Following the implementation of a car smoking ban in Scotland in December 2016, there has been a fall in hospital admissions for asthma in children under the age of five. A study demonstrating this was conducted by The University of Glasgow along with The Universities of Aberdeen and Stirling.
The data collected in this study showed which age range was positively impacted by the ban and from which social groups the children came from. It was suggested that social inequalities were a significant factor contributing to the disparities found between deprived and affluent children.
What is second-hand smoking and what are the impacts of it?
Second-hand, or passive, smoking is when those around individuals smoking, who may not be smokers themselves, inhale smoke from the burning end of a cigarette and/or the smoke breathed out by smokers. As a result, these individuals can suffer from similar negative health consequences to smokers (even if they have never picked up a cigarette before!). Children with parents who smoke frequently around them are particularly at risk and therefore legislation such as that outlined above (ie. a car smoking ban) are important for protecting their health.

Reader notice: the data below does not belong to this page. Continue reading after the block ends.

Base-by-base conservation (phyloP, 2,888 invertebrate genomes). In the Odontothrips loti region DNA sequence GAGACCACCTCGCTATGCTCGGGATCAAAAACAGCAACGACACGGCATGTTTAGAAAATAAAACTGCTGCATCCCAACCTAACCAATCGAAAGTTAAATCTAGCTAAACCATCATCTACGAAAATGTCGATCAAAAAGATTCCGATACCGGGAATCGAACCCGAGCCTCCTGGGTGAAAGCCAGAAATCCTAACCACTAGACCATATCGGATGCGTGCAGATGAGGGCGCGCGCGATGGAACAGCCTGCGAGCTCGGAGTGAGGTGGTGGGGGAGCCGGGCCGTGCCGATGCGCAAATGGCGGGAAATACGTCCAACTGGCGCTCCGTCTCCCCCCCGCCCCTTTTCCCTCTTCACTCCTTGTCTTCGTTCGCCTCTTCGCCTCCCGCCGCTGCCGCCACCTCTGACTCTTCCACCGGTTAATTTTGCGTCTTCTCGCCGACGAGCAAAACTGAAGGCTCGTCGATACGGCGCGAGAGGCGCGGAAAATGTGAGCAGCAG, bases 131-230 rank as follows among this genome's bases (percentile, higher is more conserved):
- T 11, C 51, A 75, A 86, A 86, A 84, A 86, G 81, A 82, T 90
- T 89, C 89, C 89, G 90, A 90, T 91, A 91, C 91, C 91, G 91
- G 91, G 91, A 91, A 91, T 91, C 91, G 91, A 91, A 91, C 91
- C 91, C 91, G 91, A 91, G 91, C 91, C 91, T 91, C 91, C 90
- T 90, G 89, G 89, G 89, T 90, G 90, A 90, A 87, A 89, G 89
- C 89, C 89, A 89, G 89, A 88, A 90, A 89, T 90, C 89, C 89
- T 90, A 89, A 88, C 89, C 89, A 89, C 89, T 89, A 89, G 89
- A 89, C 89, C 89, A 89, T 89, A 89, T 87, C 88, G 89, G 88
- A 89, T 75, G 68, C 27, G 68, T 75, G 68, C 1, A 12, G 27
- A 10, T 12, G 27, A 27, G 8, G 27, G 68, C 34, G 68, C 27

What are the benefits of such studies?
When studies are carried out, they are designed to provide results that allow social, professional and scientific evolution to occur. By identifying factors that may correlate to specific trends we are more able to introduce effective measures that will help to resolve the problems being faced.
With regard to this study, the results obtained have encouraged experts to consider what steps needed to be taken to tackle the social inequalities that cause disproportional results between different social groups, and in turn, reduce child asthma hospital admissions.
Author: Iqra Ali
Editor: Allegra Wisking